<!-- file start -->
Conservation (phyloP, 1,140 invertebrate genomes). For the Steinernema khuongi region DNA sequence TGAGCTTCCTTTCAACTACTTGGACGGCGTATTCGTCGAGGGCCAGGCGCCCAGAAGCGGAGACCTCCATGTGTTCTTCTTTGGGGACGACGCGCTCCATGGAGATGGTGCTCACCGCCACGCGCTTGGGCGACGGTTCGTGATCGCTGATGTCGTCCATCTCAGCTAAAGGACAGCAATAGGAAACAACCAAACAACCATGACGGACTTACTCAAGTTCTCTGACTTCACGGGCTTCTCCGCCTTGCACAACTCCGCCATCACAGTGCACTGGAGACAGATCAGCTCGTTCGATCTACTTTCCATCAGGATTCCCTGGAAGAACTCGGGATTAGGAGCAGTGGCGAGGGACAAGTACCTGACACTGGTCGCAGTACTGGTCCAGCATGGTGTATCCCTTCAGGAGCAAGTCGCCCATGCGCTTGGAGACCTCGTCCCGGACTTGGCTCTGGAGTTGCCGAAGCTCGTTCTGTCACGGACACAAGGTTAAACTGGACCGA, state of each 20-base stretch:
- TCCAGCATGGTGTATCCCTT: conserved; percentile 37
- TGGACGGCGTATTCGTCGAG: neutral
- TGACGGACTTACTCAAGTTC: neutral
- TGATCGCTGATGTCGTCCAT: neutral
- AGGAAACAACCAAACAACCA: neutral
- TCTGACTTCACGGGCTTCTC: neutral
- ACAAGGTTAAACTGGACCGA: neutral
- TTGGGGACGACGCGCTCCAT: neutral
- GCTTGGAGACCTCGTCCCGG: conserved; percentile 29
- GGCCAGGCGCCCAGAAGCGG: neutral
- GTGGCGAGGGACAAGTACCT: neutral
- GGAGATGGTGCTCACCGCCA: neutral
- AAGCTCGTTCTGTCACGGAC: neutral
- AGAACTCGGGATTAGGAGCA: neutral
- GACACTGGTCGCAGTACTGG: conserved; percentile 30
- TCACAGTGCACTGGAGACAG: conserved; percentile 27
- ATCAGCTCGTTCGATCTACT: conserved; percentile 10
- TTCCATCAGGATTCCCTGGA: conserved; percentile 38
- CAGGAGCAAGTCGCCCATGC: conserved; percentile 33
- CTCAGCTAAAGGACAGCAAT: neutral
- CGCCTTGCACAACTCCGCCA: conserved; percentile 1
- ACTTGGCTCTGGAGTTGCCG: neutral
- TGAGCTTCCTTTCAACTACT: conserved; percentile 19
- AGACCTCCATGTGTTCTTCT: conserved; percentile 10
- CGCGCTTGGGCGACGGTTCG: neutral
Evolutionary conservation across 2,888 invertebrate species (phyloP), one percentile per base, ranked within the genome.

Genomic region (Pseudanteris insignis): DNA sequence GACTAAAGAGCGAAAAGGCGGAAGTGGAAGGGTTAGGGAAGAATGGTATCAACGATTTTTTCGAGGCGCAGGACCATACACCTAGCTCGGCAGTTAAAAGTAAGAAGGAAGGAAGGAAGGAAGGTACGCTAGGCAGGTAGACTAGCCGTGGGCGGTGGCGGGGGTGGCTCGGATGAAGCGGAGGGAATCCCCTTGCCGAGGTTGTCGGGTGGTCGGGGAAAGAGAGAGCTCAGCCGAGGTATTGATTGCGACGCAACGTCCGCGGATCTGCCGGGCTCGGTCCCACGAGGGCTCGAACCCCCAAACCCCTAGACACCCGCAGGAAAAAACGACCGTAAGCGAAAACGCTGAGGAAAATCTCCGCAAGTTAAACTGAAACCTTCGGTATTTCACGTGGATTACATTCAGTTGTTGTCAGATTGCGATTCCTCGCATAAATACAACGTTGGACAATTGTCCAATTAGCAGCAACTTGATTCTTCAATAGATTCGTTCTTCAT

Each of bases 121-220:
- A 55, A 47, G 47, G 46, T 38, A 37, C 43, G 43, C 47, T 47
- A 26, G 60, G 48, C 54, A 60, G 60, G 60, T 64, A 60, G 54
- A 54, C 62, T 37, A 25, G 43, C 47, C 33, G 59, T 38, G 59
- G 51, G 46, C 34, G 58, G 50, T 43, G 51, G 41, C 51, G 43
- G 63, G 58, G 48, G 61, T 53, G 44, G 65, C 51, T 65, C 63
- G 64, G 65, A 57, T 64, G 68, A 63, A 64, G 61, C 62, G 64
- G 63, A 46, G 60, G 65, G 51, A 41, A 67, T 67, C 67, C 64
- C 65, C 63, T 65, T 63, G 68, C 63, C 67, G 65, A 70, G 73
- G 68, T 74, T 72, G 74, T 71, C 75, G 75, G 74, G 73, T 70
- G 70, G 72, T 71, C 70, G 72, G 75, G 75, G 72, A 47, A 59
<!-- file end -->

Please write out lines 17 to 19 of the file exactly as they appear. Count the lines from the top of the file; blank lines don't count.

- TCACAGTGCACTGGAGACAG: conserved; percentile 27
- ATCAGCTCGTTCGATCTACT: conserved; percentile 10
- TTCCATCAGGATTCCCTGGA: conserved; percentile 38